Moonraker (rocket) - Great Pan Paperback cover (1)

The Moonraker rocket, as depicted on the cover of the Pan paperback edition of Moonraker (1959).

The Moonraker was a fictional rocket equipped with a nuclear warhead that was featured in the third James Bond novel, Moonraker. The Moonraker was being constructed by Sir Hugo Drax, allegedly for the British government. In reality Drax planned to launch the rocket into the heart of London.


Essentially, the Moonraker rocket is an upgraded German V-2 rocket using liquid hydrogen and fluorine as propellants. It can withstand the ultra-high combustion temperatures in its engine thanks to the use of columbite, which Drax has a monopoly. Therefore, because the rocket's engine can withstand higher heat, the Moonraker can use more powerful fuels, greatly expanding its effective range.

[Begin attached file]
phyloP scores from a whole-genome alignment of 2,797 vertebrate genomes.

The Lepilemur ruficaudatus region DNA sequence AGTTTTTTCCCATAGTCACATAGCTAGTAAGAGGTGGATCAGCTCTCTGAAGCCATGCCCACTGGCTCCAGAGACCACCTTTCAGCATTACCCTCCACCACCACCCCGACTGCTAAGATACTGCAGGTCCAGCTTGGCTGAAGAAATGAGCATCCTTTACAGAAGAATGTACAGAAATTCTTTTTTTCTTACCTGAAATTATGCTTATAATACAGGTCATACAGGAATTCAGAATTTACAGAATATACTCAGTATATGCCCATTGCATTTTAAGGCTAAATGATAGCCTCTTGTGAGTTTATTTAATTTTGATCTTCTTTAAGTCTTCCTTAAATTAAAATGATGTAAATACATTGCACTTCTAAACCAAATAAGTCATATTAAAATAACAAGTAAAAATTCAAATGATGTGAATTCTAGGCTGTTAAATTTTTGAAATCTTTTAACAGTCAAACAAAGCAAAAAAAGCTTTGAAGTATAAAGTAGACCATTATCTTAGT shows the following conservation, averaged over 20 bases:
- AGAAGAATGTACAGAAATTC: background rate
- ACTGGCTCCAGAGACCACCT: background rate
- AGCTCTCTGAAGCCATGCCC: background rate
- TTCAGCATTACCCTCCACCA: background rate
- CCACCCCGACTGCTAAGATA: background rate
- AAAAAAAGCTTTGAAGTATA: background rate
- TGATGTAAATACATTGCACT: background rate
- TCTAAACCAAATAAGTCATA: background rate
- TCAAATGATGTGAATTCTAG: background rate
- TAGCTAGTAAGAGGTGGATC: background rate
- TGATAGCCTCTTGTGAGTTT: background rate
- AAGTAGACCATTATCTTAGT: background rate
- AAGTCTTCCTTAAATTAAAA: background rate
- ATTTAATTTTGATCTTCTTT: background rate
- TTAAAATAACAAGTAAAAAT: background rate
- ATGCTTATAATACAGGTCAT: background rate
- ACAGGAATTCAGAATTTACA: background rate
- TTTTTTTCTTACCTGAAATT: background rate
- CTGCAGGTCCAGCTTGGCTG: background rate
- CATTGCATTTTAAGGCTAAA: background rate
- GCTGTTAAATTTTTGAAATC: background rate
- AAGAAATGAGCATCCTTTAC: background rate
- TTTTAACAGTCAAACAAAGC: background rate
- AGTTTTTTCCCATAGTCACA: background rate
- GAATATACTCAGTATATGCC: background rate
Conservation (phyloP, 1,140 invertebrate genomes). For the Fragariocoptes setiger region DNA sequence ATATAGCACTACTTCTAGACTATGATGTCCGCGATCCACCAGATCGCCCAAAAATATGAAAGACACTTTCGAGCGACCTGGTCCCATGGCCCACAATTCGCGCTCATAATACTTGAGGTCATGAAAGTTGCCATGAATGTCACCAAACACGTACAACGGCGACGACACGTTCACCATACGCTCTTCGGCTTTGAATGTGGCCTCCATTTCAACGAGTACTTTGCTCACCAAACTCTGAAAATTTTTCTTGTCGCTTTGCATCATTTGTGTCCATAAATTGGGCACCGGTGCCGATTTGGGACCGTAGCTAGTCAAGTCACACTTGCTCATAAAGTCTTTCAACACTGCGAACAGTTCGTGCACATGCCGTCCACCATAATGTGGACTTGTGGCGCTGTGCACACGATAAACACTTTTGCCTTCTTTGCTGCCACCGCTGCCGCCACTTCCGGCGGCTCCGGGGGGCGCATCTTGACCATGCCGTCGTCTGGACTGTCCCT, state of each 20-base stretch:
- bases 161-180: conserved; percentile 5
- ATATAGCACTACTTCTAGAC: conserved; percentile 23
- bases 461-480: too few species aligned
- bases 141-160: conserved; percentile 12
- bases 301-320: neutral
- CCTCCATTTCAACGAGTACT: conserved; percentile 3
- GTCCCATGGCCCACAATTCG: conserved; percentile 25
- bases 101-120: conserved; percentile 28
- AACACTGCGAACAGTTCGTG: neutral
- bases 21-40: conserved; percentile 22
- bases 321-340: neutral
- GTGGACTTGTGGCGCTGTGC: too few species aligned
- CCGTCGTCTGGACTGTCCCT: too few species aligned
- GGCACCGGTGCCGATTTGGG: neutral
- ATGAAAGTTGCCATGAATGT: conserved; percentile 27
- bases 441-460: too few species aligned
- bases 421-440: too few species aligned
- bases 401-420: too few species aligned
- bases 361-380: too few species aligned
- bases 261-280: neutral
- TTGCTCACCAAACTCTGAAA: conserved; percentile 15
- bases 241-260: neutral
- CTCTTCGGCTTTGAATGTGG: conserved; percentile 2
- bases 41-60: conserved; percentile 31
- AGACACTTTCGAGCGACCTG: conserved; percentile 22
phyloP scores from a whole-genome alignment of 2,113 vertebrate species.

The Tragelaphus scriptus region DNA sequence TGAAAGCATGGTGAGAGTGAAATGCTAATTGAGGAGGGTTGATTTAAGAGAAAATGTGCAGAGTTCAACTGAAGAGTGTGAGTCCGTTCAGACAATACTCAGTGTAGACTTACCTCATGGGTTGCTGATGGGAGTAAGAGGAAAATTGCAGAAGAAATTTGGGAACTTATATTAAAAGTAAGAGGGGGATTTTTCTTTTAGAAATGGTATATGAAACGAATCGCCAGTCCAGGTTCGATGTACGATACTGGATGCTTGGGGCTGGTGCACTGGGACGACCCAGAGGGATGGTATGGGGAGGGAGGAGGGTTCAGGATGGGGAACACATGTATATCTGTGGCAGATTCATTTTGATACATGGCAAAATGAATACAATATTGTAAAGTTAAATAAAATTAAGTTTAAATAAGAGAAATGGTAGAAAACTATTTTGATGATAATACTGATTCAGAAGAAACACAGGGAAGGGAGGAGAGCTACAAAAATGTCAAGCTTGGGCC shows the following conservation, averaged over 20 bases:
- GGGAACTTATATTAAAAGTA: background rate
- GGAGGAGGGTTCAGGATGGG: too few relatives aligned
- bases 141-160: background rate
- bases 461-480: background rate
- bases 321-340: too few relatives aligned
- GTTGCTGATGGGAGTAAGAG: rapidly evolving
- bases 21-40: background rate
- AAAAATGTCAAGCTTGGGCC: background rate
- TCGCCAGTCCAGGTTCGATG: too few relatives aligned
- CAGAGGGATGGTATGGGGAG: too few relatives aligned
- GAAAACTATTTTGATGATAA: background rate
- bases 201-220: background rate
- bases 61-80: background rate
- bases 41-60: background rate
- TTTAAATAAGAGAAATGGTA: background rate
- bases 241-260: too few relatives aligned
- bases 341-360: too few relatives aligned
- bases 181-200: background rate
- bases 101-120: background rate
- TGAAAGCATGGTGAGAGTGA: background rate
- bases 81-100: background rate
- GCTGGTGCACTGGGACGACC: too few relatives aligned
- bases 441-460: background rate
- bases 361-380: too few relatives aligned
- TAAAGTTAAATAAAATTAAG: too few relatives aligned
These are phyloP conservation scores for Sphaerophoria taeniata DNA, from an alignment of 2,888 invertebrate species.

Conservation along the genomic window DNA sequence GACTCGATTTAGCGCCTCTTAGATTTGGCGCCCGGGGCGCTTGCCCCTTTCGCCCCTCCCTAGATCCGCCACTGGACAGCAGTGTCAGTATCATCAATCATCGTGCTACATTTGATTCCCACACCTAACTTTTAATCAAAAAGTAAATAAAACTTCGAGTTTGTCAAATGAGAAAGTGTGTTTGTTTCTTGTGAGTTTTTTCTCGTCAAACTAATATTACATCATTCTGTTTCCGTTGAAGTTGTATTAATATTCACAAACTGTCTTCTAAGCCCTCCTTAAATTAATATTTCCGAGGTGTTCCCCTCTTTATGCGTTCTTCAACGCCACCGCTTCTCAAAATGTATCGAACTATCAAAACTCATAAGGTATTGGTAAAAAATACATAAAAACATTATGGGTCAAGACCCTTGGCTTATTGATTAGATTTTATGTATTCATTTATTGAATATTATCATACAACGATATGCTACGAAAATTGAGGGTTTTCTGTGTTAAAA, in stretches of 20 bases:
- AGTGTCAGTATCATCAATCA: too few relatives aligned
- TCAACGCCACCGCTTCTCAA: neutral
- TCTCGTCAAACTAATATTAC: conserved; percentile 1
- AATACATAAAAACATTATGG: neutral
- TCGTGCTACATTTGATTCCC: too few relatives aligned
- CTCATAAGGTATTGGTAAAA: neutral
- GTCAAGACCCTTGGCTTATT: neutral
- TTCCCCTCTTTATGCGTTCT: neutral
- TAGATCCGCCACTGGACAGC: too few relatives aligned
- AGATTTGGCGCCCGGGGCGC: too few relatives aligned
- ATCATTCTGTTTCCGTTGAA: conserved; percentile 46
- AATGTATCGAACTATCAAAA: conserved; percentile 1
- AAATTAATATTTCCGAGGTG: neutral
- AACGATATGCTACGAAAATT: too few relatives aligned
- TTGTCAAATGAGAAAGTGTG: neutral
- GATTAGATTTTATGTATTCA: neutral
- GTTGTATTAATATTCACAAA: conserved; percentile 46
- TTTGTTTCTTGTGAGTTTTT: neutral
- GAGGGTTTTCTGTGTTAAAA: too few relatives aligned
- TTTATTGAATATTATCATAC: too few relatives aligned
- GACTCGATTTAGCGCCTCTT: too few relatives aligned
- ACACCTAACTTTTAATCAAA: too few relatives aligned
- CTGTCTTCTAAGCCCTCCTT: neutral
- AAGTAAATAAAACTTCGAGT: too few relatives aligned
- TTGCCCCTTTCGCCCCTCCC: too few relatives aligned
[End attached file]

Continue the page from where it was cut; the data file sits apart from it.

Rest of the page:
The rocket was constructed at Drax's Romney Marsh facility on the southern coast of England. The project was overseen by Russian scientist Dr. Walter and an all German crew of scientists. During the course of the novel James Bond investigated Drax's operation and he discovered Drax was in fact a Nazi planning to use the rocket to destroy London; equipping it with an atomic warhead. Drax captures Bond along with his secretary Gala Brand, in actuality an undercover policewoman, and places both of them underneath the rocket as it is preparing to launch in hopes that the rocket will incinerate both spies. Before the Moonraker is launched, Bond and Gala escape. Gala gives Bond the proper coordinates to reprogram the gyros and send the Moonraker into the sea. Drax and his henchman attempt to escape in a Russian submarine, but are killed because of their own deceptions, as the Moonraker has now been fired to the very location they are fleeing to.